by Roy Oksnevad
- The Mobilized Church: Keys to Unlock Missions PotentialTue Sep 29 2020
- Accountability with a Small Staff and a Small BudgetTue Oct 6 2020, 02:00pm EDT
- Church Mission Leaders Peer2Peer: The Future of MissionsWed Oct 7 2020, 01:00pm EDT
- Webinar: How Digital Media is Accelerating Disciple Making Among the UnreachedThu Oct 8 2020, 02:00pm EDT
- Leadership Pathways for WomenTue Oct 20 2020, 05:00pm PST
Jesus was the master storyteller. He often taught people in the form of parables. Shouldn’t we do the same?
by Scott W. Sunquist Baker Academic, P.O. Box 6278, Grand Rapids, MI 49516, 464 pages, 2013, $34.99. —Reviewed by Brendan A. Ashley, MDiv student with a church planting emphasis, Pittsburgh Theological Seminary. The main missional thread driving Scott Sunquist’s work, Understanding Christian Mission: Participation in Suffering and Glory, is that “missionary existence is life in . . . read more
An analysis of local attempts at theologizing within a cultural context is a tool for establishing foci for ministry.
A simplified, yet thorough method for small-scale and personal research in missions.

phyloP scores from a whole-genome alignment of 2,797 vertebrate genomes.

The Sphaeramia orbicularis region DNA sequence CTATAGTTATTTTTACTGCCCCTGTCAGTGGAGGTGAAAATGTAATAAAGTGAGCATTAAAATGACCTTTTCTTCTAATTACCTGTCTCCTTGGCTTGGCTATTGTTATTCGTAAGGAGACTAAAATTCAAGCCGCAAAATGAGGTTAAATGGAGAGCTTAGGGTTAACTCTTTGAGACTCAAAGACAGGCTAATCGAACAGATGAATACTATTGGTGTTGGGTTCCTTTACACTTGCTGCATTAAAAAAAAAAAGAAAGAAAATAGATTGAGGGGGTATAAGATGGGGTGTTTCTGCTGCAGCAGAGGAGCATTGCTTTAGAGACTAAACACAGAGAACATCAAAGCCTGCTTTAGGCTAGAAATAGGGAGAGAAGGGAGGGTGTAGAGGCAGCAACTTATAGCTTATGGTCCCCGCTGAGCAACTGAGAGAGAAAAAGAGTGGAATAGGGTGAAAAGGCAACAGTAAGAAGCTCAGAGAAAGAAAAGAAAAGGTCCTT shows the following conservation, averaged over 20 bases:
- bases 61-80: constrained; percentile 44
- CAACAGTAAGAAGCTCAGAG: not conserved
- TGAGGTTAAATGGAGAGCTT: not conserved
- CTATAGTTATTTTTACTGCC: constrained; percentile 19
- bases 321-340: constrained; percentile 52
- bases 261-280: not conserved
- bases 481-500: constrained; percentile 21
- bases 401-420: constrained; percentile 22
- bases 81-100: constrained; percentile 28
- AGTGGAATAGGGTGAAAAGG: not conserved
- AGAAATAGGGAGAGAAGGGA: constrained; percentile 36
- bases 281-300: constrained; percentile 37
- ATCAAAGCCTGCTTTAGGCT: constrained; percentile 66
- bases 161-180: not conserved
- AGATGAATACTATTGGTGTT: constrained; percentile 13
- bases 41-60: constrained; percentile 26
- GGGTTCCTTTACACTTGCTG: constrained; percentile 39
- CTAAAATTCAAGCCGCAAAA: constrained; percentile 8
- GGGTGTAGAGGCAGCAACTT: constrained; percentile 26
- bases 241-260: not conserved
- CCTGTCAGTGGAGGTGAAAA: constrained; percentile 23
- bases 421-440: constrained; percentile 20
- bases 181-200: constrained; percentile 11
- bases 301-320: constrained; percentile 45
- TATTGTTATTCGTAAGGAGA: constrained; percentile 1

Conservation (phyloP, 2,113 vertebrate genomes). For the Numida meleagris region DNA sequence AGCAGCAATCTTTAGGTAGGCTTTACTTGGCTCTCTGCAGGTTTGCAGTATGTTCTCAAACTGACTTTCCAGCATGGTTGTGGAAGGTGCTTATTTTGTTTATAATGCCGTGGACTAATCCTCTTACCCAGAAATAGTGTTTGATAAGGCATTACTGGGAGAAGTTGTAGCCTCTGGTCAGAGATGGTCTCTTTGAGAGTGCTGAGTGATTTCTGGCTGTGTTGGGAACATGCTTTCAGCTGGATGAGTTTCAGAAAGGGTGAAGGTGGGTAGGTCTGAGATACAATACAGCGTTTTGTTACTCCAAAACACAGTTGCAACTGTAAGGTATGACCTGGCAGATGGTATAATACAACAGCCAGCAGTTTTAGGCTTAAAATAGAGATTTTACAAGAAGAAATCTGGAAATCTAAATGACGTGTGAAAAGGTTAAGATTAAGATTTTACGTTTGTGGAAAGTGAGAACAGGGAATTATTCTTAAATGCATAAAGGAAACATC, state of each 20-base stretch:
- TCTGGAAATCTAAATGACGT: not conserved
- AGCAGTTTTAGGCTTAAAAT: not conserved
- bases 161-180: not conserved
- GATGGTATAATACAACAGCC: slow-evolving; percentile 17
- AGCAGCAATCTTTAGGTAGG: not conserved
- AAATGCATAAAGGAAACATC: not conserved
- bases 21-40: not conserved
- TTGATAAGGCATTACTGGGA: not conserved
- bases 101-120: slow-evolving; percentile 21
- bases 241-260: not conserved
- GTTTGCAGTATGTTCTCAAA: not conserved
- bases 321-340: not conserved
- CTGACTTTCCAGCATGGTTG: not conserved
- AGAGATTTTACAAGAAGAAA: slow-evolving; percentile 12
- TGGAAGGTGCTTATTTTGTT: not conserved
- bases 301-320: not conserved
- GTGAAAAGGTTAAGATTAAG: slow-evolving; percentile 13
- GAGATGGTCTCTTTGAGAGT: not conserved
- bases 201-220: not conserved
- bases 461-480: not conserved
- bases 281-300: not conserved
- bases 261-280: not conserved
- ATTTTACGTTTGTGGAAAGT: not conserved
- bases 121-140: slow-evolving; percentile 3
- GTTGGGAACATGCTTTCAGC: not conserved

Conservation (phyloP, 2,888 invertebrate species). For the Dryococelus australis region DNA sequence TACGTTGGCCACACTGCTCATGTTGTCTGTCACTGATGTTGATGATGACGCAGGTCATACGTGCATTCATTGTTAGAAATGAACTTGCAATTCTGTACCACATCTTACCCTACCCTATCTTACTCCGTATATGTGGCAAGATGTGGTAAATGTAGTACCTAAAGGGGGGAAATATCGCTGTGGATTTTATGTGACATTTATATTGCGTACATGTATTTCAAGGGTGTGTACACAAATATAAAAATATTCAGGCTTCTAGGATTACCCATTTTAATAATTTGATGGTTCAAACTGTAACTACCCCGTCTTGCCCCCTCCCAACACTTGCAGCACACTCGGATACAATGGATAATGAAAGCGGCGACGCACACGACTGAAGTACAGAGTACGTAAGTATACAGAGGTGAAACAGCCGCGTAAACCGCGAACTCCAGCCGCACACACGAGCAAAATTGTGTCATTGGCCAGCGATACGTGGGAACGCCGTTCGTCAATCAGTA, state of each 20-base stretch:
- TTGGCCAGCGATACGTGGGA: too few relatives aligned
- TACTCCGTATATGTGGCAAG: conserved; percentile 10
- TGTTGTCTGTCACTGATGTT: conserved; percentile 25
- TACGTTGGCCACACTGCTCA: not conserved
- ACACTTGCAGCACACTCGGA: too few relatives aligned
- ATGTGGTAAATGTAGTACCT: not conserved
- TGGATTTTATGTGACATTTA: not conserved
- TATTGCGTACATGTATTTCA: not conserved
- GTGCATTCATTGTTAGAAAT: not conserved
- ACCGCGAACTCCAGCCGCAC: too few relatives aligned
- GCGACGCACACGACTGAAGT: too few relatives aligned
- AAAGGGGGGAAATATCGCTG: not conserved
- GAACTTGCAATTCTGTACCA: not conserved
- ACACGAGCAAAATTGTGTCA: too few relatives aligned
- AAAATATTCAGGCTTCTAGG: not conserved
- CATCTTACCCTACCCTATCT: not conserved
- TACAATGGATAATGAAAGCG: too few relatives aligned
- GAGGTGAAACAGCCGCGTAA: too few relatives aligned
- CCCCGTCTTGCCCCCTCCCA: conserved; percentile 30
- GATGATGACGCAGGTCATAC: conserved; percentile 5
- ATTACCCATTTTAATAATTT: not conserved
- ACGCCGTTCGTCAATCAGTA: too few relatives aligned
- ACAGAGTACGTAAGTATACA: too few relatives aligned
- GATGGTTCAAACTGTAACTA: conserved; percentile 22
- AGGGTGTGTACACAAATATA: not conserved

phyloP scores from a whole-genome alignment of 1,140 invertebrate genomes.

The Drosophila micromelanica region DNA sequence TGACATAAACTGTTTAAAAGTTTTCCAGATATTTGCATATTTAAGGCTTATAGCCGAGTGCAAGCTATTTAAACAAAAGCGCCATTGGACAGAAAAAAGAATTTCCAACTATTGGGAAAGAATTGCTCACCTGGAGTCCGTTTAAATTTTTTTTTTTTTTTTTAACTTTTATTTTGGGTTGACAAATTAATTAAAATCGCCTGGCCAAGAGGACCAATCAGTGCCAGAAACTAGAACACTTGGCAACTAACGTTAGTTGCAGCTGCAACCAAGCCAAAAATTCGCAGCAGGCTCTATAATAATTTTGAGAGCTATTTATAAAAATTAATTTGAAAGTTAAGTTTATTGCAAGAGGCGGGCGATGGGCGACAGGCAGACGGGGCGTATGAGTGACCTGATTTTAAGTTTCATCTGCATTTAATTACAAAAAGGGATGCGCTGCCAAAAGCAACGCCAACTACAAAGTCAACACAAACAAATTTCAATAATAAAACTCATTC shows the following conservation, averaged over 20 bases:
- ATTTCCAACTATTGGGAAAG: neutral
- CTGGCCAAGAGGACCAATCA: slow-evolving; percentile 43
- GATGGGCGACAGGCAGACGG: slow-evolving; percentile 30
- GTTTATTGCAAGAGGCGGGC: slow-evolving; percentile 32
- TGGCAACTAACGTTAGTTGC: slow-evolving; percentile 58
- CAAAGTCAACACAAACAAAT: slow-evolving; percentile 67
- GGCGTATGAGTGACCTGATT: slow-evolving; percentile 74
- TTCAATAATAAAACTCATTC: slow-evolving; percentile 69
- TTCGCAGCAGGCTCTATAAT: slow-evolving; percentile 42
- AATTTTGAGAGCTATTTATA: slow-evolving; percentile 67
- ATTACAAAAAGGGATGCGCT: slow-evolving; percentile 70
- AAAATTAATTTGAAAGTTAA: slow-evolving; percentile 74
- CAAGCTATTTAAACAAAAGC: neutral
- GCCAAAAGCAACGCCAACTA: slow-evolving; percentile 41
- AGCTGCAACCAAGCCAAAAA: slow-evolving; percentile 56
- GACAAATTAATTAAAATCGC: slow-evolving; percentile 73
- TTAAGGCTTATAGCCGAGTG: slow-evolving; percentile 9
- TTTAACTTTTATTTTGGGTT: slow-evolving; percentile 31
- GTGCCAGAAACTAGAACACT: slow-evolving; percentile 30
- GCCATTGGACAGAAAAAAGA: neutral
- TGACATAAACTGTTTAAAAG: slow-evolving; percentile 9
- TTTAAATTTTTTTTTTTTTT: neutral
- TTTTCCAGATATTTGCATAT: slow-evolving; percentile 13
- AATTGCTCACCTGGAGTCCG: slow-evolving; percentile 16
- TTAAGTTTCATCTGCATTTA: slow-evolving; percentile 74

The author shows how unclear constructs hurt the cause of integration, and suggests a more fundamental point of integration for church planting and social action.
The woman told me her story quietly as we huddled around the table in her cramped home in Serbia. She was younger than me, and yet her face bore the deeply worn evidence of hardship and struggle for survival. Like many other Romani people in Eastern Europe, she was impoverished and illiterate, and I found myself completely captured by her story. Married at 16, she had her first of seven children at 17. Both of the men who fathered her children were abusive alcoholics.
We aren’t mad at the Masons. We’re not at odds with the Odd Fellows. And we’ve got no beef with the Moose.The two of us just aren’t going to join the Masonic Temple, the Independent Order of Odd Fellows, or the Moose Lodge. No matter how well they decorate their meeting places. No matter how well their speakers speak. We’re just not going. For one thing, their rituals seem rather peculiar to us as outsiders. More importantly, we simply don’t see that they offer us any value. Again, we aren’t in opposition to them; we’re just not going to go to their meetings or join their ranks.
As an increasing number of mission agencies desire to involve more gifted women as decision-makers in their executive and board leadership structures, they are experiencing difficulty in finding them. How can we create more avenues to find, develop, support, and retain more gifted women to bring the perspective and talent that we desire for our organizations?
—Reviewed by Aminta Arrington, PhD candidate, Cook School of Intercultural Studies, Biola University.